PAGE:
Fraiche- review w photos. True Love.......
J and I love to eat out, and do .......a lot. Too much, probably. We have our favorites- Briganti and Bistro K in South Pasadena, Z Sushi in Alhambra, Gen Sushi in Downtown, Parkway Grill in Pasadena, Beaujolais in Eagle Rock, Mozza in Los Angeles.......we go to these places often because we know it's going to be good. As a food blogger, however, I should try new places more often and expand my horizons, but you know how it goes........there are few things more aggravating than spending good money on bad food and bad service. It's not like buying a sweater that doesn't look good when you get home- you can always return it. But seeing as you already consumed the meal, you can't really ask for your money back. And good food is so subjective........it may be crap to you and gourmet to someone else. There's also more of a chance that a new restaurant will be so-so as opposed to mind blowing.....there are just too many mediocre restaurants out there to avoid that.
Well, that wasn't the case when our friend R suggested we try Fraiche this past weekend. We'd been meaning to make plans with him and his girlfriend for awhile, and, being fellow food maniacs, we knew we'd hit it off and we did. We rarely venture out to the Westside to eat but was excited at the prospect of trying a new place that I'd already heard some good buzz about.
We arrived to find a large, open space with floor-to-ceiling windows and high ceilings. The tables were nice and set apart from each other- this is not a place where you'll rub elbows with your neighboring diners. I loved that, even though they could have placed at least 50% more tables in the restaurant, they chose not to and give the patrons some privacy and space. The place was well-lit from the natural light coming through and the open kitchen was bustling. A great start...........
R was kind enough to bring several terrific wines, and we perused the menu while the waiter told us about the specials. Fraiche is actually divided up into two parts- the restaurant and the bar- with a separate menu from each. You cannot order bar items in the restaurant but both menus do share some items, like the raw oysters. Everything on the menu sounded delicious, and the four of us decided to share the Fruits De Mer Petit Plateau ($50) to start.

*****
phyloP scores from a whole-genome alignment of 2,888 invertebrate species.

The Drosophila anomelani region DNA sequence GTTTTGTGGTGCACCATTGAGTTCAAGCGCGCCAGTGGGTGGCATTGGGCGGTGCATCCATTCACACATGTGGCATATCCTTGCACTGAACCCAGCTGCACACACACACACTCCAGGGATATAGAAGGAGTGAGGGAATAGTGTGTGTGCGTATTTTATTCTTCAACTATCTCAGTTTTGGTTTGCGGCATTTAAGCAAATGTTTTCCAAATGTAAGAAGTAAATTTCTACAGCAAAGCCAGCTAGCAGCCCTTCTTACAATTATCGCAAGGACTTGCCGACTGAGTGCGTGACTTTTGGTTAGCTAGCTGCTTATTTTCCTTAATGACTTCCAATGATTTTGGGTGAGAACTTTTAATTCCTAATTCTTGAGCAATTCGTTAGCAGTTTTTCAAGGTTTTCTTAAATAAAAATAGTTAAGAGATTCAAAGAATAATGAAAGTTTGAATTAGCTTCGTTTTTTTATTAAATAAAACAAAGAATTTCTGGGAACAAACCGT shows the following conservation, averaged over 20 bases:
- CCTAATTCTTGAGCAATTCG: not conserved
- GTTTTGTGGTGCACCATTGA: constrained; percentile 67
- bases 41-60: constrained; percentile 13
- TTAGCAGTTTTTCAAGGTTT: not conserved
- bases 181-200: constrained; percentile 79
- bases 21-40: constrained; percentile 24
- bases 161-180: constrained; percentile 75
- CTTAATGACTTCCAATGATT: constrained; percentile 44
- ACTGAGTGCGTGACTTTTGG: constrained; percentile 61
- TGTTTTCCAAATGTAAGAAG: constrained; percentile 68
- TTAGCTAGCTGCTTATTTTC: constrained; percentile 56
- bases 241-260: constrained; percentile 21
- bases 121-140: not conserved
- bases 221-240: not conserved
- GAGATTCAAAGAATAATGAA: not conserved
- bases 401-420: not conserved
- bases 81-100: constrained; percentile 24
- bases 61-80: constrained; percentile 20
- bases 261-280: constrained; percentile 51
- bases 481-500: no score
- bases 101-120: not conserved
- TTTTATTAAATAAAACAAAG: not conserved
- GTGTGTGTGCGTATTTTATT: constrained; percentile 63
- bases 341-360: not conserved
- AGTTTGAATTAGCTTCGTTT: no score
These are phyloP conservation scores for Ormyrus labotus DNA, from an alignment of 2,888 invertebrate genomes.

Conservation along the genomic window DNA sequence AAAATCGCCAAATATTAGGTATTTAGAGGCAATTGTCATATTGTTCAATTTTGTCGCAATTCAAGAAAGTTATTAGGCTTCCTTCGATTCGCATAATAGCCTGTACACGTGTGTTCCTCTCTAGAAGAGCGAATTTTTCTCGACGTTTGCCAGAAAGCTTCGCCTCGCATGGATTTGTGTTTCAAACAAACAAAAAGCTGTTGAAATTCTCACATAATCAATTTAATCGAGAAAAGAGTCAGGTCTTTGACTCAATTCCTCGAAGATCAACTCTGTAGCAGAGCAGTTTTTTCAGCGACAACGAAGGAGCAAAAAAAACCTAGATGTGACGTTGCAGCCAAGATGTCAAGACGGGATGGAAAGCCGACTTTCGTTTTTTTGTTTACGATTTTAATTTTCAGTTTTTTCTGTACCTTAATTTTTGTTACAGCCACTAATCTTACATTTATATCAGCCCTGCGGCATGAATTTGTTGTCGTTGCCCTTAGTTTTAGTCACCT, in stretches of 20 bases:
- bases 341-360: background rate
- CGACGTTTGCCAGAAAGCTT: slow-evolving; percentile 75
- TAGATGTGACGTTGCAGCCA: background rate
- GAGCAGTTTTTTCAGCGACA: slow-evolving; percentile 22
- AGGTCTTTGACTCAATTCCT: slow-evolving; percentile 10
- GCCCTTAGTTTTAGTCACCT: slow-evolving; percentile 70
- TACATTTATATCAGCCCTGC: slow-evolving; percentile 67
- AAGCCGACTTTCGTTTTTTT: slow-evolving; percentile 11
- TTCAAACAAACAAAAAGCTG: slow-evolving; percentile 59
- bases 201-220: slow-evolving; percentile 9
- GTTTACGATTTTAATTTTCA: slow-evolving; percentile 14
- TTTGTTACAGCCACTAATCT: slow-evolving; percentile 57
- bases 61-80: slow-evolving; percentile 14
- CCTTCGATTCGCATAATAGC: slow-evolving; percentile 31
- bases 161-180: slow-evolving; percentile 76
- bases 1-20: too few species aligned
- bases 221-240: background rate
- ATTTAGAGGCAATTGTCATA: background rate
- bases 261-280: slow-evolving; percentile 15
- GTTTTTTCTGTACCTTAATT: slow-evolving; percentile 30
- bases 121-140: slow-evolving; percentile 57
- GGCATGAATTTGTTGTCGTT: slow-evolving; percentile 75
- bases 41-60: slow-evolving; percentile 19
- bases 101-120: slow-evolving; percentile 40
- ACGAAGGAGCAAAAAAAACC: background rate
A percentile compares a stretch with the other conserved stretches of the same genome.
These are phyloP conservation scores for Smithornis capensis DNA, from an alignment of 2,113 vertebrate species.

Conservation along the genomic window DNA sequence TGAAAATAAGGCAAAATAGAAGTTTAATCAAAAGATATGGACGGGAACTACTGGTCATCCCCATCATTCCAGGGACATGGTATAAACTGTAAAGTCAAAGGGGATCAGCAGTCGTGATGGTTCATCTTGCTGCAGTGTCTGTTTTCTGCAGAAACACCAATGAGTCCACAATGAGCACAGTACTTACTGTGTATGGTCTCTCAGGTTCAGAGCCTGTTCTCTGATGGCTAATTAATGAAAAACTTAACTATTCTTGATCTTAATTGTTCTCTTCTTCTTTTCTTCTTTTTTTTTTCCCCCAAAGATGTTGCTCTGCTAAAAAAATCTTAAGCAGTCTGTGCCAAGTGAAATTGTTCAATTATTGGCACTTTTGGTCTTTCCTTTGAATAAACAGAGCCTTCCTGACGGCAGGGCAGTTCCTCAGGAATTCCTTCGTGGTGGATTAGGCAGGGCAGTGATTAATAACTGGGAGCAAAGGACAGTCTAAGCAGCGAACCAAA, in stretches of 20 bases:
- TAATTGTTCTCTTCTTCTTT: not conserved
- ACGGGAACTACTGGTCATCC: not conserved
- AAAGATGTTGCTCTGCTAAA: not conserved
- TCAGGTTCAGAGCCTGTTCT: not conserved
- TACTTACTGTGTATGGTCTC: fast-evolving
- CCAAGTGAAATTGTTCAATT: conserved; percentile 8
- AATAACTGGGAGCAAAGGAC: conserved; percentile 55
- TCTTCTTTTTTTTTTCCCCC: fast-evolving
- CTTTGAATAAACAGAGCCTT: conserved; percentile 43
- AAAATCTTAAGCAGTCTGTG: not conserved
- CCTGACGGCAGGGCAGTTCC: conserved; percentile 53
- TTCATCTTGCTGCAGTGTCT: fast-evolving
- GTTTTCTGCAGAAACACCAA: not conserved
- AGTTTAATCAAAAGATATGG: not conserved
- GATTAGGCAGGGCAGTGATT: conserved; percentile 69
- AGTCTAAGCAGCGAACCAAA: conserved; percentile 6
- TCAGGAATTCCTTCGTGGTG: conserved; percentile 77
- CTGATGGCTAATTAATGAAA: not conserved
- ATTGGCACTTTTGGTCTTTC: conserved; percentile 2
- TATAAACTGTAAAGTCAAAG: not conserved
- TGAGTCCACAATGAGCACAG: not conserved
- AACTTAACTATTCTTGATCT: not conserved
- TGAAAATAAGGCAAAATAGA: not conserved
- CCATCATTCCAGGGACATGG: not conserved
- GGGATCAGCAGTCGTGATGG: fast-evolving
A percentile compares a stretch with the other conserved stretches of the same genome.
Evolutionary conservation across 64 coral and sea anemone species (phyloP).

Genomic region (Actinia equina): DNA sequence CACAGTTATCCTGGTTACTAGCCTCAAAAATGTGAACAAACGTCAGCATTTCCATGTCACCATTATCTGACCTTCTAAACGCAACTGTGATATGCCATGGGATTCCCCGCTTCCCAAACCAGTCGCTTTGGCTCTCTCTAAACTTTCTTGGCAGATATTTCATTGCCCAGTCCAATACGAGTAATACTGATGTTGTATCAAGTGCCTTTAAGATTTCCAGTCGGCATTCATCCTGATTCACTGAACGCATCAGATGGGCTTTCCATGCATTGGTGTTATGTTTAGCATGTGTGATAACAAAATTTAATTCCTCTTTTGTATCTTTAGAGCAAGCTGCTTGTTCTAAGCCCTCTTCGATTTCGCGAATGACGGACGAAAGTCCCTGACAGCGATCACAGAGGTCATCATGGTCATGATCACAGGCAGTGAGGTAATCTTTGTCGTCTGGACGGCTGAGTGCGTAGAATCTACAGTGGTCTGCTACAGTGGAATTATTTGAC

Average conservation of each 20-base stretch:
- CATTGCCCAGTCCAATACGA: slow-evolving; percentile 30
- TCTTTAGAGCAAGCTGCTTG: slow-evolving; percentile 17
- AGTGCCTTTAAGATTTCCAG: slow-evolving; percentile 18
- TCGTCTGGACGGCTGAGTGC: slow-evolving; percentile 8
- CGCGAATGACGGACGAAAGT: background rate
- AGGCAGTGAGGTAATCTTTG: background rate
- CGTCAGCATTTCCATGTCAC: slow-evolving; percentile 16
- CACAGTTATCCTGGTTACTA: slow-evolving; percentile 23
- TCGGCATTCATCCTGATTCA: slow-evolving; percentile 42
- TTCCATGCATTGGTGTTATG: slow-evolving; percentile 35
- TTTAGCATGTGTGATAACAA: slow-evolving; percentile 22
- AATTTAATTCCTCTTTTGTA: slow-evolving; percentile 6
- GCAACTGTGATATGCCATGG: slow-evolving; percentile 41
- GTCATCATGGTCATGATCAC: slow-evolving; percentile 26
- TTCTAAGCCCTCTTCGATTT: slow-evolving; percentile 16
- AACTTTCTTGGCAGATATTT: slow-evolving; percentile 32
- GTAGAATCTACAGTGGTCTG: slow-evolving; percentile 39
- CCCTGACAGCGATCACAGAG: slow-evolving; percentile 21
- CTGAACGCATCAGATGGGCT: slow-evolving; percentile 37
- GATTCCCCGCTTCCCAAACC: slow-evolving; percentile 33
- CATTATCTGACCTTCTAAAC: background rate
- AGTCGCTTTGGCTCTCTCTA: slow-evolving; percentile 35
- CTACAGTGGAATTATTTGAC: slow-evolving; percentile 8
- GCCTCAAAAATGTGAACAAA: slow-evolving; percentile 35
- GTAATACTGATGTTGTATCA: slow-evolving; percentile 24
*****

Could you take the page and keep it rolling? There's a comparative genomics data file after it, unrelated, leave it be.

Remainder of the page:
Hm, I'm not sure what part of this platter was petit as a large, two-tiered behemoth of seafood was placed on our table. Oysters, clams, mussels, crab salad, shrimp, calamari salad and lobster sat on a bed of ice and came with aioli, cocktail sauce, mignonette, and horseradish . Every single thing was fresh, meaty, cool and absolutely delicious. Definitely worth the price and could be a nice meal for two. The chef (a friend of R's) then sent out an order of the mussels, which is on the bar menu only and usually prohibited from being ordered in the restaurant. I guess since we didn't technically order them, it was ok, and once I popped one in my mouth, I understood why the chef chose this dish to have us try. I'm sure you're thinking "Moules Frites? What's the big deal?" but these mussels were big, meaty and just so amazingly fresh and tasty- I can say they were the best mussels I'd ever had in my life. There- I said it. Each mussel was the size of Texas, or so it seemed. One of the favorites of the night for me.
I asked R if he thought we should still order appetizers AND entrees, and he replied "Yes- I'm feeling indulgent tonight!" OK, I was convinced (doesn't take much, does it?). We each ordered an appetizer and an entree, sat back and waited for the feast to begin.
J ordered the Smoked Eel w/ Arugula, Orange, Mint & Breakfast Radish ($11). It was lovely and refreshing, although I felt that the oranges slightly overpowered the subtle eel. Still, everything was fresh and lightly dressed- he liked it but would have liked a bit more eel.
R got the Beef Tartare with Bacon Sabayon, Chives and Arugula ($13)- wow. We agreed it was the best beef tartare we'd ever had (I know I said that about the mussels but I'm serious about both). The beef was chopped into cubes so you really got the texture and flavor of the meat, while the bacon sabayon added a nice saltiness and smokiness which was very distinctive but didn't overpower.
D ordered the Farro Salad with English Peas, Roasted Peppers, Herb Salad and Tuscan Pecorino ($9) - once again, fresh ingredients, great combination of flavors and a simple presentation made for a great first course. I'd definitely order this next time.
I got the Tre Baccala- Whipped With Yukon Gold Potato, Crispy With Espelette Aioli and Crudo with Sea Beans and Tomato ($13). The crudo was my favorite as I'd never had salt cod served almost sashimi-style. It was pleasantly but not too salty, and the sweet cherry tomatoes were a nice compliment. I also enjoyed crispness of the baccala cake.